EyeNet Magazine


 
Feature
The Imaging Revolution
By Pat Phillips, Contributing Writer
 
 

Powerful imaging technology may be transforming the clinical practice of eye medicine, especially in the practices of retina and glaucoma specialists.

Virtually every anatomic structure of the eye is becoming more visually accessible thanks to imaging technologies that didn’t exist 10 years ago. New advances in optical coherence tomography (OCT) and autofluorescence (AF) imaging, in particular, are gathering attention both in the United States and internationally. Specialists agree that these technologies are dynamic works in progress and represent different stages of development. The two share a common strength: Both are noninvasive. As is common, however, with emerging technologies, there are issues yet to be resolved.

A New Generation of OCT

The major applications of conventional OCT have been in retinal disease and glaucoma. “OCT and other emerging technologies have been changing the way we practice medicine,” said Joel S. Schuman, MD, professor and chairman of ophthalmology at the University of Pittsburgh. “OCT gives an objective assessment of the ocular structure and standardizes that information at a very high, expert level,” he said.

The third dimension. Conventional OCT has been giving way to versions with three-dimensional, high-speed, high-resolution capabilities, also known as 3-D, spectral or Fourier-domain OCT.

When conventional OCT scans a structure the resulting image is a cross section of tissue in two dimensions; 3-D OCT scans faster and more powerfully, producing an enormous amount of rich data that can be rendered virtually in three dimensions on a computer monitor—as in a visual cube. And that cube can be rotated in any direction or cross-sectioned from any angle. It is as though the physician can dissect and scrutinize the anatomy of a patient’s eye without ever entering it.

Three-dimensional OCT is now on the market in the United States. The new devices are from 50 to 100 times faster than previous-generation OCT. Seven companies in the United States, Europe and Japan now manufacture and market these devices compared with only one manufacturer of conventional OCT.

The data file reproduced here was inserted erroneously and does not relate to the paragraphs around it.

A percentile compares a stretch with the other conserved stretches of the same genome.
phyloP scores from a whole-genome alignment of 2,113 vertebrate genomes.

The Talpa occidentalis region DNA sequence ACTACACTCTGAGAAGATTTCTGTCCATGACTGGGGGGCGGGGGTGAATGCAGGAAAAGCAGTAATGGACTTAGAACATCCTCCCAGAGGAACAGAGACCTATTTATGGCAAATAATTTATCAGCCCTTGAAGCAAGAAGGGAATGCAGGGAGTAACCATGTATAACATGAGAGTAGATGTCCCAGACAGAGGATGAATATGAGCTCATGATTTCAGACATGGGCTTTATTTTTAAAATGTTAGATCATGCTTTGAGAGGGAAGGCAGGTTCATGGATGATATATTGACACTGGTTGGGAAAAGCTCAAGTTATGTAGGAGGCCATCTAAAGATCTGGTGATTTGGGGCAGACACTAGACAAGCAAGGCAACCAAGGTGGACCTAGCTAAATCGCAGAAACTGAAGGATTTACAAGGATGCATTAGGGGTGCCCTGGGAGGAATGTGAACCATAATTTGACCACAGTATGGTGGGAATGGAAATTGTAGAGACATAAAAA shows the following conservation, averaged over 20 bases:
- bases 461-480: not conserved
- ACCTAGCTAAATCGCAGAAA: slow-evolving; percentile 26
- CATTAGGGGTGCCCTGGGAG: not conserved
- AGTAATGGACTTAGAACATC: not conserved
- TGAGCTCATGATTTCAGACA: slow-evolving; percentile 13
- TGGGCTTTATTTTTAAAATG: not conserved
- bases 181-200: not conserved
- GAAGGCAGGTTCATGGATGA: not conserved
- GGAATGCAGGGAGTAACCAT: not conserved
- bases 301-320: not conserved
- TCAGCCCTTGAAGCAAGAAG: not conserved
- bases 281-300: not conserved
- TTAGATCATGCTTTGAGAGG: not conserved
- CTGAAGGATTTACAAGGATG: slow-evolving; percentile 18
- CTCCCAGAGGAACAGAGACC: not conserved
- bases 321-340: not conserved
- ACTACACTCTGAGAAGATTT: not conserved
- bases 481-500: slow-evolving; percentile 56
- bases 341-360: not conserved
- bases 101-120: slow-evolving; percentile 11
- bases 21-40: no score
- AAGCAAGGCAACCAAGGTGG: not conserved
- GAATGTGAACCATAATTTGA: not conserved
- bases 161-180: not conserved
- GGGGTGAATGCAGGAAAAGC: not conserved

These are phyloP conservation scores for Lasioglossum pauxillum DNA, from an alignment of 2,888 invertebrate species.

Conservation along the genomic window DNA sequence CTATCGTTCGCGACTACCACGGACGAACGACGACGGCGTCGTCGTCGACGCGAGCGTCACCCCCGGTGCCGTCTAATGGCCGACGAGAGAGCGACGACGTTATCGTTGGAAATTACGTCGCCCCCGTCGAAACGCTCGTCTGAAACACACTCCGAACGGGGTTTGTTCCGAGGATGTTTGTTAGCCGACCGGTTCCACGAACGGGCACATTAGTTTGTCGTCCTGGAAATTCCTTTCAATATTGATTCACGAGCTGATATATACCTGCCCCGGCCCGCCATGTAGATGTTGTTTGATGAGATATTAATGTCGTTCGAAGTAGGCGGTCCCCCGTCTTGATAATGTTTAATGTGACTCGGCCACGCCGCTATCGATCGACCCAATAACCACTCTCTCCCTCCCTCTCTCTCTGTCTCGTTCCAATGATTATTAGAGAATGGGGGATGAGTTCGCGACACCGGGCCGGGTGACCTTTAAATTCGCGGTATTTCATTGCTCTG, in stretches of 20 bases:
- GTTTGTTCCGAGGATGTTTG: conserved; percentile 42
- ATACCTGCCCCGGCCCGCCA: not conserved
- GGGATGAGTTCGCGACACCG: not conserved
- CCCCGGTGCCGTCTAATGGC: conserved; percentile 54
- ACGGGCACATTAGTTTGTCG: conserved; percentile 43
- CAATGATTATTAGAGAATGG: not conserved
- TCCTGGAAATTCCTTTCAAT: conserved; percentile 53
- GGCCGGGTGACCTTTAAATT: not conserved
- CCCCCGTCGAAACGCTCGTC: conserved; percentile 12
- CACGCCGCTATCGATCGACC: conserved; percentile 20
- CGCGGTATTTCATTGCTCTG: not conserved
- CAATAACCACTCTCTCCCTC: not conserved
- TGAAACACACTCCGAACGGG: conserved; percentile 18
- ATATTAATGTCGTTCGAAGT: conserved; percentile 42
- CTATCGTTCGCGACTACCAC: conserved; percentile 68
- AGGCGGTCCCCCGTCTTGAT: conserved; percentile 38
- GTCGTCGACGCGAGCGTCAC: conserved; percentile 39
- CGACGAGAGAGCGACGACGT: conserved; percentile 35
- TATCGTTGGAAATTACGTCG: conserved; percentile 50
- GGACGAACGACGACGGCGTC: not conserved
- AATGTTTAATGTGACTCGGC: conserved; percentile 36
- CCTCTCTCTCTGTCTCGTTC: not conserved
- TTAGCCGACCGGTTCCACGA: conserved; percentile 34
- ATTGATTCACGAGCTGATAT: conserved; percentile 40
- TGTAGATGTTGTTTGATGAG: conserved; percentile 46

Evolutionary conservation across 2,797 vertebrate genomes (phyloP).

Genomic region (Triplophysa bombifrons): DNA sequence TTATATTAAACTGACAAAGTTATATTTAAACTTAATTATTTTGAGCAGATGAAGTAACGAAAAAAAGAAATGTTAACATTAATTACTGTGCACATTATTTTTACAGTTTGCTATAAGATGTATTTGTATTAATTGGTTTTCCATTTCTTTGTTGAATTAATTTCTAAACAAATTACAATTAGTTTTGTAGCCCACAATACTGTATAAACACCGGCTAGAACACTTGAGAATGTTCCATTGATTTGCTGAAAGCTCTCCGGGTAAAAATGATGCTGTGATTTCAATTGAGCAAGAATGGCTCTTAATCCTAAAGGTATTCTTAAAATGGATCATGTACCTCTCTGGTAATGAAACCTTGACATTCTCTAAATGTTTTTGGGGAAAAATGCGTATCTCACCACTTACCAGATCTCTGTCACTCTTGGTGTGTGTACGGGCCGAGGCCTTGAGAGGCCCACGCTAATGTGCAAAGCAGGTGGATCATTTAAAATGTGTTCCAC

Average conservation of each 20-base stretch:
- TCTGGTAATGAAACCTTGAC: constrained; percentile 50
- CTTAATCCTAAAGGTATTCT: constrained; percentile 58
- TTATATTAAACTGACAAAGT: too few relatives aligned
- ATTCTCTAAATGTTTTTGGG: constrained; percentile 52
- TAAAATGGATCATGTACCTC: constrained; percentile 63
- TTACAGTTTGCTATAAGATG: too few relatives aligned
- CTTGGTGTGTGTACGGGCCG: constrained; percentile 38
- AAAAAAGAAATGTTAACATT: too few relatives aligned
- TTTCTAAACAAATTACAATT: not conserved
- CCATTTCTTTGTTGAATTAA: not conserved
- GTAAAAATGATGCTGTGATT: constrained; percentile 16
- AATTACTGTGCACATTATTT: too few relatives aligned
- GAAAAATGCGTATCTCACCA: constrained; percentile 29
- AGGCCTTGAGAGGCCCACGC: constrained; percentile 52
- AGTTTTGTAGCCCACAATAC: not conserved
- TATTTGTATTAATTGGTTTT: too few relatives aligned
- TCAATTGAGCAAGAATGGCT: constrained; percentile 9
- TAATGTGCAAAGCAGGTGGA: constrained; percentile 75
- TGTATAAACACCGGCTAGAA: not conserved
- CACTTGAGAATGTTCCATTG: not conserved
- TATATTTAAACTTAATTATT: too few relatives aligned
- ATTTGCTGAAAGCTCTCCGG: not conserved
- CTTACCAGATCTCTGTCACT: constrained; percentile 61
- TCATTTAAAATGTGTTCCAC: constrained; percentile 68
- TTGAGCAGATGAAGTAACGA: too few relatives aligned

“The important difference is that this technology offers us the ability to get three-dimensional imaging because of its high speed,” Dr. Schuman said. “It allows registration of scans from visit to visit and has the promise of improving reproducibility, sensitivity and specificity.”

While experts welcome the enhanced data, as well as new possible options for imaging the anterior segment, the challenge lies in the interpretation. Dr. Shuman noted that more studies are needed to prove that the reality of 3-D OCT lives up to the promise.

Retina leads the way. The advent of 3-D OCT is going to change the landscape of ophthalmic practice, according to Dr. Schuman. “OCT had already become the gold standard of imaging for retinal disease. What is exciting is that with 3-D OCT it is now possible to map the retina with a high level of detail, reproducibly, and detect tiny changes in the retina, changes of 5 to 10 microns in the thickness of the tissue. It not only allows us to track the structure of the tissue but also its function. The oxygen content of the tissue can be measured and blood flow can be measured.”

Glaucoma is close behind. 3-D OCT has also changed the way that glaucoma is detected and followed, according to Dr. Schuman. “I use imaging to identify abnormalities and then go back to the patient to identify those abnormalities with my own eye. I also see the structure-function correspondence. These devices do as well as an expert observer in discriminating between an eye with glaucoma and a healthy eye,” he said.

Front of the eye brings up the rear. Until recently, OCT had not elicited much interest in the corneal and anterior segment areas, according to Donald Tan, MD, professor of ophthalmology at the National University of Singapore and deputy director of the Singapore National Eye Centre. “Corneal transplantation surgery is changing rapidly, and what OCT has been able to show is extremely useful in diagnosing corneal conditions and what is going on in the different layers of the cornea.” Dr. Tan said he has found the imaging useful in planning what type of surgery is needed because the instrument is both qualitative and, to a certain extent, quantitative. “As corneal surgery continues to develop, 3-D OCT will be an invaluable tool both preoperatively and postoperatively. More accurate spatial resolution, better wavelengths, better penetration and measurement through opaque media represent major advances.”